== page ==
Post #4: Self-inventory & Looking Forward in HPT

The hand of a white person points at a cluster of floating concepts: data, diagrams, connections, buttons, all representing the field of Human Performance Technology.

Written by Brian Milburn

August 19, 2022

Self-Inventory and Looking Forward

At the end of the EDCI-528 course, I’d define Human Performance Technology as a learning design field focused on close collaboration with partners to design and deliver easy-to-follow organizational and technical roadmaps to effective performance. To do those, I’d be working from my credibility, relationships with clients, and my ability to influence them (as opposed to exerting resource control, an ability that I don’t have). This definition differs from my perception during Week 1 which focused more on the strictly technical side of HPT (identifying gaps and resolving them). My new definition reflects my thoughts and work through this course, along with really understanding the competencies needed to succeed in a consultant role.

What did I gain from this course? I was able to gain a deeper understanding of HPT, and how much it relies upon my own competencies and capabilities. I was also able to successfully network working from what I learned through this course toward acquiring a practicum for an organization that focuses on human performance. This organization is a small business that offers organizational and leadership development services. I will be supporting them in defining their high-level approach to what they do, which is quite exciting. I think my biggest takeaway from EDCI-528 is how much emphasis there is on the concept of relationship-building and influencing, in obtaining the best performance possible — because I’m obviously not in a position of control over people or resources. It’s a subtle yet standout piece of insight for me as a growing contractor and consultant.

I’ve identified five areas of strength in terms of competencies and characteristics of an HPT practitioner, working from Stolovitzh & Keeps (2004):

  • I am capable of involving others appropriately and drawing from team diversity in expertise. Through my prior work, I have gained experience with drawing together the right people around a common strategy and building a bond of trust and credibility to effectively bring direct solutions to performance gaps.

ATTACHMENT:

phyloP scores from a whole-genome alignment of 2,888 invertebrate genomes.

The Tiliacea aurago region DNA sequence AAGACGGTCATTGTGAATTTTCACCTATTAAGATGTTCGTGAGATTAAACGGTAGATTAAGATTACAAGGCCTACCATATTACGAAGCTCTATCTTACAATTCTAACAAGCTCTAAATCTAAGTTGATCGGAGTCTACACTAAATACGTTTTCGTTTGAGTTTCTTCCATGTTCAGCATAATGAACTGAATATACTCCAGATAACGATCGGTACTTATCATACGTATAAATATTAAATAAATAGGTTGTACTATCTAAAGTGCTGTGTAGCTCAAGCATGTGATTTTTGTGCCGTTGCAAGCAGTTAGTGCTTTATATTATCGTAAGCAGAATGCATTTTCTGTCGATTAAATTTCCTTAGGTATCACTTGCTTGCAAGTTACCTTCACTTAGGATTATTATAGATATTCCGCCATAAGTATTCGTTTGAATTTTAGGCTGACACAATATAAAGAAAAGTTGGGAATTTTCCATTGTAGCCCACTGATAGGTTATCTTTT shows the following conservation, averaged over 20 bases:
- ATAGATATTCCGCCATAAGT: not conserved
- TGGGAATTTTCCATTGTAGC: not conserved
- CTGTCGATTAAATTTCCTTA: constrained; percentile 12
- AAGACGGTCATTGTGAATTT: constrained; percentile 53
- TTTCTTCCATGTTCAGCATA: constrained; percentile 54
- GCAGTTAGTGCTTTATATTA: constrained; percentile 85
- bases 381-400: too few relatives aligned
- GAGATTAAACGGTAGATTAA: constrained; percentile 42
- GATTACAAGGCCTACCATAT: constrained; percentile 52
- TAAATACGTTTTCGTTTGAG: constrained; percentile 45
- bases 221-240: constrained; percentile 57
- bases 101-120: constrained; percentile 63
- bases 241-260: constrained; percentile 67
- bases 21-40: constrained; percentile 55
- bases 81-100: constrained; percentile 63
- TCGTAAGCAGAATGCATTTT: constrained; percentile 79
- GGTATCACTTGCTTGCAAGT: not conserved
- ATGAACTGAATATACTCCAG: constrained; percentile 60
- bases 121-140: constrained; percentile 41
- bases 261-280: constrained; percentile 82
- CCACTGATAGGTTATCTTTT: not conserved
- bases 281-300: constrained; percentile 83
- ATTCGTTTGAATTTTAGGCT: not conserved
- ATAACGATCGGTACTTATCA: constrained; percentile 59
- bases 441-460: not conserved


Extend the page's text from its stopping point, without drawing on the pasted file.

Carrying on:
• I am diplomatic and credible. I have past experience with convincing/influencing others to join a common strategy, working from my own credibility. 
  • I am principled yet flexible. I am known among my colleagues and peers for being tenacious when it comes to reasonable end goals and being able to successfully work around constraints and distractions to reach them. 
  • I am cause-conscious, not solution-oriented. Similar to the above, I focus on gaps in performance and the workplace and look at why and how they are happening.  
  • I have done performance gap analyses before during my prior work, so that is one area I have experience in. 

I have also identified five areas for improvement:

  • I can find it challenging to sort out priorities. I may find myself not seeing the forest for the trees, which is a discipline and self-principle I am continuing to work on. 
  • I need to build experience evaluating performance improvement interventions. I’m still new to data analysis – which is an important part of evaluation – and a big barrier to overcome for me is confidence and establishing a reliable workflow. 
  • I need to build experience in creating statements of performance intervention outcomes. This part of the HPT process is still new to me, and I need to boost my self-confidence in doing so.
  • I sometimes find it challenging to maintain a system perspective. Being new to HPT, I hope to improve my ability in creating and maintaining a holistic view of problems and their potential solutions. 
  • I might find the role of being a selector-designer-developer-implementor to be challenging (Stolovitch & Keeps, p. 84). I’m not sure how much I want to focus on actual development/implementation work as opposed to doing more analytic, consultant, and project-management work. Beyond my classroom teaching experience, front-line production work is not something I’ve gained significant experience in as opposed to managerial/supervisory roles. This is something I will need to clarify in the coming months and years. 

As I take a few initial steps into the HPT field, I will initially focus on developing my abilities to be systemic and competent in specific areas (creating outcomes and planning and conducting evaluation). I have a great desire to stay more on the side of analysis and management as opposed to doing production work, so being skilled in data analysis, managing people, correctly identifying gaps, and laying out easy-to-follow, articulate roadmaps are key to me.

And that’s it from me. I appreciate your time in reading my blog!



Stolovitch, H. D., & Keeps, E. J. (2004). Training ain’t performance. American Society for Training and Development.



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